The Benefits of Automated Ultrasonic Testing using Advanced Gain Correction Map Technique (GCM)
Enhance your Ultrasonic Testing (UT) with Automation
Automated Ultrasonic Testing (UT) plays an important role in several manufacturing industries, especially in the Aerospace industry, where Automated UT helps to inspect large and complex structures, and to quickly analyze the acquired UT signals. These scanning solutions use water tanks or jets to provide constant and controlled testing conditions, while generating detailed and repeatable C-Scan images.
Automated UT provides much more repeatable probe coupling, with the added advantage of providing accurate UT measurement with high mechanical precisions, also allowing inspectors to visualize the inspected material imperfections to make fast decisions.
Acquire the Right Ultrasonic Waves with TecView®
The operating software used for automated UT is an essential element that is the core of an automated scanning system. It provides inspectors with the necessary tools to define scanning trajectories and associated settings, as well as to collect and analyze the required NDT data. TecScan has developed one of the most advanced NDT software suites for automated inspection purposes using conventional ultrasonic technologies (conventional and Phased Array UT), as well as eddy current and Bond Testing technologies. Each module of TecView® contains tools that are specific to the used technology, while sharing the C-Scan image analysis tools to manage the entire material evaluation process.
One of the main challenges of an ultrasonic inspection is associated with the shape of the parts. The software must therefore first be able to generate reliable scanning trajectories that follow the part structure to maintain proper beam alignment. However, complex geometry can also be associated with variations in ultrasonic propagation properties, resulting in variations of sensitivity as a function of position on the part. Important variations in part curvature and, when doing transmission scanning, in part thickness can lead to significant differences of signal amplitude. This typically leads to a local interpretation of data, or multiple scans ran at different receiver gains to cover the entire part.
Advanced Gain Correction Map (GCM)-Patented
An advanced Gain Correction Gain approach was developed and patented by TecScan to automatically account for sensitivity variations in parts. While such part would typically be divided in sections of different sensitivity adjustments and/or of adapted detection thresholds, the gain correction map tool automates this process; it uses a gain variation map of the part built from the scan of one or multiple reference parts to perform these adjustments automatically.
“Once a reference gain sensitivity map has been defined, it can then be used for scanning of identical production parts by dynamically correcting the gain sensitivity as the probe moves across the part surface. In other words, calibration of sensitivity is based on the observable attenuation caused by the part’s geometry and is then automatically corrected during the scan.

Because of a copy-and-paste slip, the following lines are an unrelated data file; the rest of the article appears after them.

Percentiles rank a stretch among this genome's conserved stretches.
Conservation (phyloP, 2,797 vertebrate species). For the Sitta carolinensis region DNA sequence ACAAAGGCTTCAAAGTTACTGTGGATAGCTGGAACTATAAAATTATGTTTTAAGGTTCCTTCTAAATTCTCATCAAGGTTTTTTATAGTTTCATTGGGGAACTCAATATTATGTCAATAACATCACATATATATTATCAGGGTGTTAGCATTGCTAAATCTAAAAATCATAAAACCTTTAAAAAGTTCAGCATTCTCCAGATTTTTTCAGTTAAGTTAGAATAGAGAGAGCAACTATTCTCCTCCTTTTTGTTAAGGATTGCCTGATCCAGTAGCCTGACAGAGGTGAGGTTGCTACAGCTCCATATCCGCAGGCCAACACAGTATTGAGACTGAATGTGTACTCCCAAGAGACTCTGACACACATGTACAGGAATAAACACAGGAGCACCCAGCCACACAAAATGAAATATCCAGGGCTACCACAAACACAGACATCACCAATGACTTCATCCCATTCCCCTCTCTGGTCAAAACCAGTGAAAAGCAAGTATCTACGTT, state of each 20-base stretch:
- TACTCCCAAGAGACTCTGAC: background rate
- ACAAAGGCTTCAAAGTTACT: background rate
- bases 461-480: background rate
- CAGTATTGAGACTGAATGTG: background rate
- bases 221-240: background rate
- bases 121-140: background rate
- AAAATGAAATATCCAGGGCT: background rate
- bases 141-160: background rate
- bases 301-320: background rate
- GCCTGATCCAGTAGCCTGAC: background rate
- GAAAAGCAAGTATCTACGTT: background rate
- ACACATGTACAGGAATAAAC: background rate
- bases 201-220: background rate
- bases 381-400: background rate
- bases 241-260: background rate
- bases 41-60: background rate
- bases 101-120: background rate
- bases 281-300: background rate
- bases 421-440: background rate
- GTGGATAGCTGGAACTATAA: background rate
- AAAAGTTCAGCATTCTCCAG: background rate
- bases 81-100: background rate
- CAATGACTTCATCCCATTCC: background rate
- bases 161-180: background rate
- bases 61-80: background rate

For transmission scanning, this translates into a more uniform amplitude of the transmission signal across the part surface. Analysis such as dB drop sizing becomes much easier since the amplitude reference is the same across the entire part instead of having to do local analysis. This leads to a data set that is much easier to interpret, while providing optimal signal-to-noise ratio at any position on the part.
Some Results to Share…
The following application represents automated inspection of a composite fan case using the URSUS-500 gantry ultrasonic scanner. This part was inspected in transmission using a pair of water squirter nozzles with the probes covering a portion of the barrel and the FWD flange areas.
Due to the geometry of the flange and the physical dimensions of the probe/nozzle assembly, transmission across the flange and flange radius cannot be achieved at an optimal probe angle. For this reason, the ultrasonic signal drops significantly around the flange radius and falls below the noise baseline in the radius itself, as illustrated in the following figure.
In this example, variations in thickness of the barrel area did not have a significant impact on the amplitude of the transmitted signal, however the presence of curvatures of small radius did result in visible drops of signal at the bottom of the C-Scan.
Since this fan case has a cylindrical symmetry, a simple axial gain sensitivity map was acquired as a refence; drops caused by repeatable geometrical features of the part are expected to be the same from one part to another if they ate manufactured in a repeatable way. The part was rescanned with this GCM (gain correction map), which means that the software dynamically changed the gain setting on the ultrasonic unit as the scan progressed. This resulted in a C-Scan image with a normalized background, revealing indications with an optimal signal-to-noise ratio, especially in areas of higher signal attenuation.
Building a scanning system with proper mechanical accuracies and repeatability is key to use of such advanced functionality. It is the reproducibility of the overall setup that allows to physically match a reference to production parts.